Scottish Labour's Kezia Dugdale has been elected to lead the party out of despair after its near wipeout in the general election.
The 33-year-old, who has only been an MSP for four years, beat Holyrood veteran Ken Macintosh in a leadership election sparked by the resignation of former MP Jim Murphy shortly after the SNP took 56 of the country's 59 seats in the general election, costing Labour 40 seats and leaving it with just one north of the border.
The result of the ballot was announced in Stirling, following an election campaign in which Ms Dugdale pledged to be a "fresh start" for Scottish Labour.
Channel 4 News host Jon Snow said she had won "the most challenging job in UK politics".
Ms Dugdale is the third Scottish Labour leader in less than a year. The party has been thrown into disarray since its election wipeout, with many accusing it of being complacent in the years Scotland was a Labour stronghold.
In her victory speech, she said: "We are down, but we are not out."
She added: "Take another look at the Scottish Labour party. I am not so presumptuous to ask instantly for your vote. But at the recent election 700,000 of you stuck with us but many chose someone else.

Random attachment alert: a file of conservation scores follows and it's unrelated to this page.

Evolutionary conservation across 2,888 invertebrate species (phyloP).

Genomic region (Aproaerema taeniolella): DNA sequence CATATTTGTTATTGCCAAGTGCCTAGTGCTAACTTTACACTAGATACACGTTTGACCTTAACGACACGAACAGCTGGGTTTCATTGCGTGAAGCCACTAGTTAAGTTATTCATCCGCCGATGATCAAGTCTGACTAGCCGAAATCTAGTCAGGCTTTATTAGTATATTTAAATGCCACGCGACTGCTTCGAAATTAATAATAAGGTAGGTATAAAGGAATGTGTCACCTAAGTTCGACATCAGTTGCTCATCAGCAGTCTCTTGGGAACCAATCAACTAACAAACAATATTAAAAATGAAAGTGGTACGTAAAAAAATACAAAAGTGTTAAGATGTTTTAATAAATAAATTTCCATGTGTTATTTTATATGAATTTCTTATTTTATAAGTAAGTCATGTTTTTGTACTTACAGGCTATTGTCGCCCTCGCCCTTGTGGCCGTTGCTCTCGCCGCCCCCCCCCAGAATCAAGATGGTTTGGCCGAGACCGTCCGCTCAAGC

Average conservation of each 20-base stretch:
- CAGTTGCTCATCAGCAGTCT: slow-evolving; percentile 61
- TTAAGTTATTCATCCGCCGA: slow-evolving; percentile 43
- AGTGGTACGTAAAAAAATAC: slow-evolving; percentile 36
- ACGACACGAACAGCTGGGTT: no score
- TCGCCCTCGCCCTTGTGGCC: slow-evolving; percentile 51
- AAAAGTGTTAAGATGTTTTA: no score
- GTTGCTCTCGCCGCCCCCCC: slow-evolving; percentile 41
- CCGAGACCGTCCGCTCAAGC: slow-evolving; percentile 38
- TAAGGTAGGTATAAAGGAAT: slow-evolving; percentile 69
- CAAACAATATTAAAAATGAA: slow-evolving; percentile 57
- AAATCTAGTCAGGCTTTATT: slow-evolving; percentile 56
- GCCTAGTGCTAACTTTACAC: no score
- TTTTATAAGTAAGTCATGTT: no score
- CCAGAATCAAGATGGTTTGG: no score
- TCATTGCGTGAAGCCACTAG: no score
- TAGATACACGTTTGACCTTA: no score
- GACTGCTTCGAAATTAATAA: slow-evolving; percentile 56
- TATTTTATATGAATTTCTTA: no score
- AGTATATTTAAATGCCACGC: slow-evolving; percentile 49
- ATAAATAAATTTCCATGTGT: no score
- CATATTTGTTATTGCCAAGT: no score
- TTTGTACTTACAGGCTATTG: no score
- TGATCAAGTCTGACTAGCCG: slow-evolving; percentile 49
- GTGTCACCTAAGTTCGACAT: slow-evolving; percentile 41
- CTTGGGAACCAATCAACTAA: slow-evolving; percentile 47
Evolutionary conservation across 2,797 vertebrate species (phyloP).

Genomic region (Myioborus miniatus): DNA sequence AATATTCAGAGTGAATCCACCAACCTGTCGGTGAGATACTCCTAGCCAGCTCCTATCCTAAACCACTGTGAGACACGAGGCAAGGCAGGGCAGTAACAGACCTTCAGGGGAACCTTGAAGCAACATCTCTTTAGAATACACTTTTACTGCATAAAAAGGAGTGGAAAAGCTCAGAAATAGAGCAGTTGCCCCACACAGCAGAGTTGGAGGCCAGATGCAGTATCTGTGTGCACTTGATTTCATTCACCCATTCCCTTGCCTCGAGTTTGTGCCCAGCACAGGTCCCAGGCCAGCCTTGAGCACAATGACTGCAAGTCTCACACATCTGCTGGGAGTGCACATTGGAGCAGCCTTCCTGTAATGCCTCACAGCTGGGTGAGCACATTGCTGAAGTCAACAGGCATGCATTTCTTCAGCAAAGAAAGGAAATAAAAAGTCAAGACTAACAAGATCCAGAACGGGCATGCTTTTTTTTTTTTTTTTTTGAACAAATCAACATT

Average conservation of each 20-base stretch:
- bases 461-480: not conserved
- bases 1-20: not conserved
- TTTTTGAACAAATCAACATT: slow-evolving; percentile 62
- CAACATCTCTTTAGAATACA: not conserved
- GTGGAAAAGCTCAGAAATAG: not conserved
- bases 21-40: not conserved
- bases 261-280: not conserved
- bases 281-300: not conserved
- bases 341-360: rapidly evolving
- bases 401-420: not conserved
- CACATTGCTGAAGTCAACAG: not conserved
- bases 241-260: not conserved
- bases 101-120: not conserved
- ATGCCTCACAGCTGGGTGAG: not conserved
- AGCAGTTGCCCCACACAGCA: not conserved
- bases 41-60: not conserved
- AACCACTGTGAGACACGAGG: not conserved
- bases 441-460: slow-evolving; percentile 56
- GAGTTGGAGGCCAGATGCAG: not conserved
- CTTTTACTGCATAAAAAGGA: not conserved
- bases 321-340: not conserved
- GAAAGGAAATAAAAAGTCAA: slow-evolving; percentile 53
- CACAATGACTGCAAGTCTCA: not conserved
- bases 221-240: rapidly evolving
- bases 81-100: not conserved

"All I ask is that you take a fresh look at the Scottish Labour party under my leadership."
Ms Dugdale's election means three of the four main Scottish parties are led by women.
BBC Scotland political reporter Andrew Black said her victory would be "short-lived".
He wrote: "Her party is now in a fight for its very existence.
"Ms Dugdale's first big challenge will be the Scottish Parliament election - less than nine months away. But right now, it's simply not possible to see how the party can win it."
MSP Alex Rowley, who used to be an aide to Gordon Brown, was elected as the party's new deputy leader.
Acting Labour leader Harriet Harman told LabourList the pair would "be leading the historic task of rebuilding our Party in Scotland, reconnecting Labour with the people of Scotland and re-energising the links between our party in Scotland, Wales and England."